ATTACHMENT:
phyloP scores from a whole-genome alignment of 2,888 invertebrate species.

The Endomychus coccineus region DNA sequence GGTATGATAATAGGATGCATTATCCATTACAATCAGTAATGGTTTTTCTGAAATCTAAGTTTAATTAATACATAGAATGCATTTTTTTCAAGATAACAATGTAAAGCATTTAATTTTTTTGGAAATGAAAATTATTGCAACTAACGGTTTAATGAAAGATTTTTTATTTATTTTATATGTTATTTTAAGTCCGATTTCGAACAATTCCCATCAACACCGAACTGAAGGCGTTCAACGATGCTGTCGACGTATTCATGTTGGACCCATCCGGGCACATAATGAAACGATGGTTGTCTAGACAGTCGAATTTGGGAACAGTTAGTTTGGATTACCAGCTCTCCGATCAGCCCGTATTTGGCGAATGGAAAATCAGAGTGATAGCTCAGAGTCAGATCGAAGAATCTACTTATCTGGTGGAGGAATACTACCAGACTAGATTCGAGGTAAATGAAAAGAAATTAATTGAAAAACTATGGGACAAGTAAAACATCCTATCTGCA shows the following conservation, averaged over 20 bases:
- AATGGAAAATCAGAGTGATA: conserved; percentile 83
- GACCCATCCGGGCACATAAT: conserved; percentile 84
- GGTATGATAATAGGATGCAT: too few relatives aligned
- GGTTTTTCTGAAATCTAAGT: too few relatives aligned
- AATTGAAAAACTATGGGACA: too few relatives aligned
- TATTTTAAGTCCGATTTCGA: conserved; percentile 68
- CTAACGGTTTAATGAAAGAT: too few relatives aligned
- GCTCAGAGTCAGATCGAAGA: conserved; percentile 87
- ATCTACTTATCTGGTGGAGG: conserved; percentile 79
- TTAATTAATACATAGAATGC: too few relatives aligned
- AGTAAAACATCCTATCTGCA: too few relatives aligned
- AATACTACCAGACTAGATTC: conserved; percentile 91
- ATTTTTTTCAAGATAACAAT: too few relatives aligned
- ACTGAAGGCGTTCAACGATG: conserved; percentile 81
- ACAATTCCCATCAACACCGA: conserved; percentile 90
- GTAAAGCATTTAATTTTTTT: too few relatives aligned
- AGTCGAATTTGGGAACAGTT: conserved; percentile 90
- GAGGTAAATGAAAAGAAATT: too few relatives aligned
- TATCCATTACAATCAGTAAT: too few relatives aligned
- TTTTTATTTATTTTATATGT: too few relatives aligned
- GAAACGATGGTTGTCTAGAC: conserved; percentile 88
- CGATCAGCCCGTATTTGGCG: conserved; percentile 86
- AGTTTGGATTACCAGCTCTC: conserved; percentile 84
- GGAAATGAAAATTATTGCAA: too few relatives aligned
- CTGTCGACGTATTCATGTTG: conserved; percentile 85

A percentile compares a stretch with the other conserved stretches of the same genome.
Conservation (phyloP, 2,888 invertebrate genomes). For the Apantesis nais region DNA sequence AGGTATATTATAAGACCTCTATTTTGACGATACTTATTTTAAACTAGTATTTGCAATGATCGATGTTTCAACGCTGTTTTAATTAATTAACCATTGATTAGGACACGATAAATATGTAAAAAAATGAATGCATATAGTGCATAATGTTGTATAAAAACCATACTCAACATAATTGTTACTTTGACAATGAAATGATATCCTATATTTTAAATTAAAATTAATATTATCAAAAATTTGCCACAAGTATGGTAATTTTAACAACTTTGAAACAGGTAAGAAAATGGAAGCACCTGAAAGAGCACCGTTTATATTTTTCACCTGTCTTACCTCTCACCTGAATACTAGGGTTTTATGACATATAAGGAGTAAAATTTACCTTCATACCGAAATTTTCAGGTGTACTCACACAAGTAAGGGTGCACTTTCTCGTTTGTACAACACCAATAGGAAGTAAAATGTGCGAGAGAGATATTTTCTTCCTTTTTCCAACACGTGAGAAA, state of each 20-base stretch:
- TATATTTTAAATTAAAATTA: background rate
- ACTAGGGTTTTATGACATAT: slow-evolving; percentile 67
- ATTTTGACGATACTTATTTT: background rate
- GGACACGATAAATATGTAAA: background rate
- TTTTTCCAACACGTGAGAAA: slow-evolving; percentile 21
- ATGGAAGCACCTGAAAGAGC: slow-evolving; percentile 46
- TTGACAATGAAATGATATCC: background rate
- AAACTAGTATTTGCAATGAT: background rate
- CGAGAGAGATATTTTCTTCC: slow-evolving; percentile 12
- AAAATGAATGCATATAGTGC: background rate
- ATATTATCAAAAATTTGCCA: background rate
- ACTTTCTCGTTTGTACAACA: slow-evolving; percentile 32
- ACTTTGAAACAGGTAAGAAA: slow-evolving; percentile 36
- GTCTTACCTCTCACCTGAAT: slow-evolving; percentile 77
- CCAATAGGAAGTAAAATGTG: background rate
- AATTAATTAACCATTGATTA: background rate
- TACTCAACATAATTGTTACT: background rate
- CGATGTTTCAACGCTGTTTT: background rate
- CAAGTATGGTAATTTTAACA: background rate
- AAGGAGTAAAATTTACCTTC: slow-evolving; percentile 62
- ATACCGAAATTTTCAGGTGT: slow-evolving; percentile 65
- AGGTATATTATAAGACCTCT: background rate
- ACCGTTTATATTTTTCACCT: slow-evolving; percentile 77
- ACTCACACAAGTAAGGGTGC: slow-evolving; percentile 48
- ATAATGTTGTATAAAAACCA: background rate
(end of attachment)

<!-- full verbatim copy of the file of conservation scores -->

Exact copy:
phyloP scores from a whole-genome alignment of 2,888 invertebrate species.

The Endomychus coccineus region DNA sequence GGTATGATAATAGGATGCATTATCCATTACAATCAGTAATGGTTTTTCTGAAATCTAAGTTTAATTAATACATAGAATGCATTTTTTTCAAGATAACAATGTAAAGCATTTAATTTTTTTGGAAATGAAAATTATTGCAACTAACGGTTTAATGAAAGATTTTTTATTTATTTTATATGTTATTTTAAGTCCGATTTCGAACAATTCCCATCAACACCGAACTGAAGGCGTTCAACGATGCTGTCGACGTATTCATGTTGGACCCATCCGGGCACATAATGAAACGATGGTTGTCTAGACAGTCGAATTTGGGAACAGTTAGTTTGGATTACCAGCTCTCCGATCAGCCCGTATTTGGCGAATGGAAAATCAGAGTGATAGCTCAGAGTCAGATCGAAGAATCTACTTATCTGGTGGAGGAATACTACCAGACTAGATTCGAGGTAAATGAAAAGAAATTAATTGAAAAACTATGGGACAAGTAAAACATCCTATCTGCA shows the following conservation, averaged over 20 bases:
- AATGGAAAATCAGAGTGATA: conserved; percentile 83
- GACCCATCCGGGCACATAAT: conserved; percentile 84
- GGTATGATAATAGGATGCAT: too few relatives aligned
- GGTTTTTCTGAAATCTAAGT: too few relatives aligned
- AATTGAAAAACTATGGGACA: too few relatives aligned
- TATTTTAAGTCCGATTTCGA: conserved; percentile 68
- CTAACGGTTTAATGAAAGAT: too few relatives aligned
- GCTCAGAGTCAGATCGAAGA: conserved; percentile 87
- ATCTACTTATCTGGTGGAGG: conserved; percentile 79
- TTAATTAATACATAGAATGC: too few relatives aligned
- AGTAAAACATCCTATCTGCA: too few relatives aligned
- AATACTACCAGACTAGATTC: conserved; percentile 91
- ATTTTTTTCAAGATAACAAT: too few relatives aligned
- ACTGAAGGCGTTCAACGATG: conserved; percentile 81
- ACAATTCCCATCAACACCGA: conserved; percentile 90
- GTAAAGCATTTAATTTTTTT: too few relatives aligned
- AGTCGAATTTGGGAACAGTT: conserved; percentile 90
- GAGGTAAATGAAAAGAAATT: too few relatives aligned
- TATCCATTACAATCAGTAAT: too few relatives aligned
- TTTTTATTTATTTTATATGT: too few relatives aligned
- GAAACGATGGTTGTCTAGAC: conserved; percentile 88
- CGATCAGCCCGTATTTGGCG: conserved; percentile 86
- AGTTTGGATTACCAGCTCTC: conserved; percentile 84
- GGAAATGAAAATTATTGCAA: too few relatives aligned
- CTGTCGACGTATTCATGTTG: conserved; percentile 85

A percentile compares a stretch with the other conserved stretches of the same genome.
Conservation (phyloP, 2,888 invertebrate genomes). For the Apantesis nais region DNA sequence AGGTATATTATAAGACCTCTATTTTGACGATACTTATTTTAAACTAGTATTTGCAATGATCGATGTTTCAACGCTGTTTTAATTAATTAACCATTGATTAGGACACGATAAATATGTAAAAAAATGAATGCATATAGTGCATAATGTTGTATAAAAACCATACTCAACATAATTGTTACTTTGACAATGAAATGATATCCTATATTTTAAATTAAAATTAATATTATCAAAAATTTGCCACAAGTATGGTAATTTTAACAACTTTGAAACAGGTAAGAAAATGGAAGCACCTGAAAGAGCACCGTTTATATTTTTCACCTGTCTTACCTCTCACCTGAATACTAGGGTTTTATGACATATAAGGAGTAAAATTTACCTTCATACCGAAATTTTCAGGTGTACTCACACAAGTAAGGGTGCACTTTCTCGTTTGTACAACACCAATAGGAAGTAAAATGTGCGAGAGAGATATTTTCTTCCTTTTTCCAACACGTGAGAAA, state of each 20-base stretch:
- TATATTTTAAATTAAAATTA: background rate
- ACTAGGGTTTTATGACATAT: slow-evolving; percentile 67
- ATTTTGACGATACTTATTTT: background rate
- GGACACGATAAATATGTAAA: background rate
- TTTTTCCAACACGTGAGAAA: slow-evolving; percentile 21
- ATGGAAGCACCTGAAAGAGC: slow-evolving; percentile 46
- TTGACAATGAAATGATATCC: background rate
- AAACTAGTATTTGCAATGAT: background rate
- CGAGAGAGATATTTTCTTCC: slow-evolving; percentile 12
- AAAATGAATGCATATAGTGC: background rate
- ATATTATCAAAAATTTGCCA: background rate
- ACTTTCTCGTTTGTACAACA: slow-evolving; percentile 32
- ACTTTGAAACAGGTAAGAAA: slow-evolving; percentile 36
- GTCTTACCTCTCACCTGAAT: slow-evolving; percentile 77
- CCAATAGGAAGTAAAATGTG: background rate
- AATTAATTAACCATTGATTA: background rate
- TACTCAACATAATTGTTACT: background rate
- CGATGTTTCAACGCTGTTTT: background rate
- CAAGTATGGTAATTTTAACA: background rate
- AAGGAGTAAAATTTACCTTC: slow-evolving; percentile 62
- ATACCGAAATTTTCAGGTGT: slow-evolving; percentile 65
- AGGTATATTATAAGACCTCT: background rate
- ACCGTTTATATTTTTCACCT: slow-evolving; percentile 77
- ACTCACACAAGTAAGGGTGC: slow-evolving; percentile 48
- ATAATGTTGTATAAAAACCA: background rate